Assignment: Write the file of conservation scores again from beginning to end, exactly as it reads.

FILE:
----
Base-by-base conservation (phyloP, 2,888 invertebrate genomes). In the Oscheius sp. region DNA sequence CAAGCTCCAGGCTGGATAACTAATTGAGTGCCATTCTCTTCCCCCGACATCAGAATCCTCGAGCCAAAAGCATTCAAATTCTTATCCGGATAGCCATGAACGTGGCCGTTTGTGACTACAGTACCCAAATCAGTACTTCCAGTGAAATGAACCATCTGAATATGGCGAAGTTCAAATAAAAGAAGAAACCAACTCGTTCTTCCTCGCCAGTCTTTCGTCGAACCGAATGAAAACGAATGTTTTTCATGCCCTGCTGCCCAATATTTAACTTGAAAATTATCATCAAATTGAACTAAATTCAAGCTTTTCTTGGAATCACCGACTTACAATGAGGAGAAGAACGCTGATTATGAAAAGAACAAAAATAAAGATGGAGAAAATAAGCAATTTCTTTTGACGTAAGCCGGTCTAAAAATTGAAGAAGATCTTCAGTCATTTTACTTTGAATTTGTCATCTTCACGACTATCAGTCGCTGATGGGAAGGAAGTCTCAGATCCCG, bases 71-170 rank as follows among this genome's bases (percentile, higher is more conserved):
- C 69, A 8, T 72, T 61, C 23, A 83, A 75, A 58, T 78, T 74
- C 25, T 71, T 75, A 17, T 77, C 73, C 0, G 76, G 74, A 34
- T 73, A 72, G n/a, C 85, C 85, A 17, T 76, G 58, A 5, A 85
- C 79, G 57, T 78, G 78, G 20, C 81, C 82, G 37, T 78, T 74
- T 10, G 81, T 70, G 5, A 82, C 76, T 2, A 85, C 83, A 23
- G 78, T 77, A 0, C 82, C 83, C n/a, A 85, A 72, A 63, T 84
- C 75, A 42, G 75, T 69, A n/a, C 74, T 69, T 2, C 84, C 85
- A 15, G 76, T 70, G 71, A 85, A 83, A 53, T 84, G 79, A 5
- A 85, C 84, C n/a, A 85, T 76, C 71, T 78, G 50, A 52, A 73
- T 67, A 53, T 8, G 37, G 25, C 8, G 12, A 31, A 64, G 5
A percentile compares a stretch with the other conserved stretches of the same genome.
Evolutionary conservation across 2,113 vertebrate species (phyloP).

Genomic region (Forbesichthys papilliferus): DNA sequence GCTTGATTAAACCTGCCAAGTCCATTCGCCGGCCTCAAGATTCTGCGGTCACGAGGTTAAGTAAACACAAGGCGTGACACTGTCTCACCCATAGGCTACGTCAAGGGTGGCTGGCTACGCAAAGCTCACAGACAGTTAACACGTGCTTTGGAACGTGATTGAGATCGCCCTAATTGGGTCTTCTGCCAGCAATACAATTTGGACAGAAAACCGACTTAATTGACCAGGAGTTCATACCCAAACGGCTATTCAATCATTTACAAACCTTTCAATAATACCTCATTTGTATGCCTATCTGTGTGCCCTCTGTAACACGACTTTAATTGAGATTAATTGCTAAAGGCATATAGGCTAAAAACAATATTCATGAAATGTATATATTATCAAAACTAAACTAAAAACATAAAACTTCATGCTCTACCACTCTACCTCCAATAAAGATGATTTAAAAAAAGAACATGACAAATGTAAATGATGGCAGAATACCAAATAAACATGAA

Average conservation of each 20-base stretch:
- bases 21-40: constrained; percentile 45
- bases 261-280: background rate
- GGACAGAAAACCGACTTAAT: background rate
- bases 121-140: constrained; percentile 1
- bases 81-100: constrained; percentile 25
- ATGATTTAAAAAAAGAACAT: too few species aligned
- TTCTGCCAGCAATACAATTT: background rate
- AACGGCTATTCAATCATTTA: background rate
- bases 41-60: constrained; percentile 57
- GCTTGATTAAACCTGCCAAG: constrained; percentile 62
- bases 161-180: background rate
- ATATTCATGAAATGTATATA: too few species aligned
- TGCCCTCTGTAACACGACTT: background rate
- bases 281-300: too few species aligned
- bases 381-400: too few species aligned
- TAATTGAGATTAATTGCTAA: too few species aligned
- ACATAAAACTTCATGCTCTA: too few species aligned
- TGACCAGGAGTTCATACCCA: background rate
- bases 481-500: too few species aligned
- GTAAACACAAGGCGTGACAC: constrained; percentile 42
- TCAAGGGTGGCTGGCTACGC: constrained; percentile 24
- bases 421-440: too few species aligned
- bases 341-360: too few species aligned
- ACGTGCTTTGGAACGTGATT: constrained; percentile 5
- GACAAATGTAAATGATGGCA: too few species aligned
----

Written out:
Base-by-base conservation (phyloP, 2,888 invertebrate genomes). In the Oscheius sp. region DNA sequence CAAGCTCCAGGCTGGATAACTAATTGAGTGCCATTCTCTTCCCCCGACATCAGAATCCTCGAGCCAAAAGCATTCAAATTCTTATCCGGATAGCCATGAACGTGGCCGTTTGTGACTACAGTACCCAAATCAGTACTTCCAGTGAAATGAACCATCTGAATATGGCGAAGTTCAAATAAAAGAAGAAACCAACTCGTTCTTCCTCGCCAGTCTTTCGTCGAACCGAATGAAAACGAATGTTTTTCATGCCCTGCTGCCCAATATTTAACTTGAAAATTATCATCAAATTGAACTAAATTCAAGCTTTTCTTGGAATCACCGACTTACAATGAGGAGAAGAACGCTGATTATGAAAAGAACAAAAATAAAGATGGAGAAAATAAGCAATTTCTTTTGACGTAAGCCGGTCTAAAAATTGAAGAAGATCTTCAGTCATTTTACTTTGAATTTGTCATCTTCACGACTATCAGTCGCTGATGGGAAGGAAGTCTCAGATCCCG, bases 71-170 rank as follows among this genome's bases (percentile, higher is more conserved):
- C 69, A 8, T 72, T 61, C 23, A 83, A 75, A 58, T 78, T 74
- C 25, T 71, T 75, A 17, T 77, C 73, C 0, G 76, G 74, A 34
- T 73, A 72, G n/a, C 85, C 85, A 17, T 76, G 58, A 5, A 85
- C 79, G 57, T 78, G 78, G 20, C 81, C 82, G 37, T 78, T 74
- T 10, G 81, T 70, G 5, A 82, C 76, T 2, A 85, C 83, A 23
- G 78, T 77, A 0, C 82, C 83, C n/a, A 85, A 72, A 63, T 84
- C 75, A 42, G 75, T 69, A n/a, C 74, T 69, T 2, C 84, C 85
- A 15, G 76, T 70, G 71, A 85, A 83, A 53, T 84, G 79, A 5
- A 85, C 84, C n/a, A 85, T 76, C 71, T 78, G 50, A 52, A 73
- T 67, A 53, T 8, G 37, G 25, C 8, G 12, A 31, A 64, G 5
A percentile compares a stretch with the other conserved stretches of the same genome.
Evolutionary conservation across 2,113 vertebrate species (phyloP).

Genomic region (Forbesichthys papilliferus): DNA sequence GCTTGATTAAACCTGCCAAGTCCATTCGCCGGCCTCAAGATTCTGCGGTCACGAGGTTAAGTAAACACAAGGCGTGACACTGTCTCACCCATAGGCTACGTCAAGGGTGGCTGGCTACGCAAAGCTCACAGACAGTTAACACGTGCTTTGGAACGTGATTGAGATCGCCCTAATTGGGTCTTCTGCCAGCAATACAATTTGGACAGAAAACCGACTTAATTGACCAGGAGTTCATACCCAAACGGCTATTCAATCATTTACAAACCTTTCAATAATACCTCATTTGTATGCCTATCTGTGTGCCCTCTGTAACACGACTTTAATTGAGATTAATTGCTAAAGGCATATAGGCTAAAAACAATATTCATGAAATGTATATATTATCAAAACTAAACTAAAAACATAAAACTTCATGCTCTACCACTCTACCTCCAATAAAGATGATTTAAAAAAAGAACATGACAAATGTAAATGATGGCAGAATACCAAATAAACATGAA

Average conservation of each 20-base stretch:
- bases 21-40: constrained; percentile 45
- bases 261-280: background rate
- GGACAGAAAACCGACTTAAT: background rate
- bases 121-140: constrained; percentile 1
- bases 81-100: constrained; percentile 25
- ATGATTTAAAAAAAGAACAT: too few species aligned
- TTCTGCCAGCAATACAATTT: background rate
- AACGGCTATTCAATCATTTA: background rate
- bases 41-60: constrained; percentile 57
- GCTTGATTAAACCTGCCAAG: constrained; percentile 62
- bases 161-180: background rate
- ATATTCATGAAATGTATATA: too few species aligned
- TGCCCTCTGTAACACGACTT: background rate
- bases 281-300: too few species aligned
- bases 381-400: too few species aligned
- TAATTGAGATTAATTGCTAA: too few species aligned
- ACATAAAACTTCATGCTCTA: too few species aligned
- TGACCAGGAGTTCATACCCA: background rate
- bases 481-500: too few species aligned
- GTAAACACAAGGCGTGACAC: constrained; percentile 42
- TCAAGGGTGGCTGGCTACGC: constrained; percentile 24
- bases 421-440: too few species aligned
- bases 341-360: too few species aligned
- ACGTGCTTTGGAACGTGATT: constrained; percentile 5
- GACAAATGTAAATGATGGCA: too few species aligned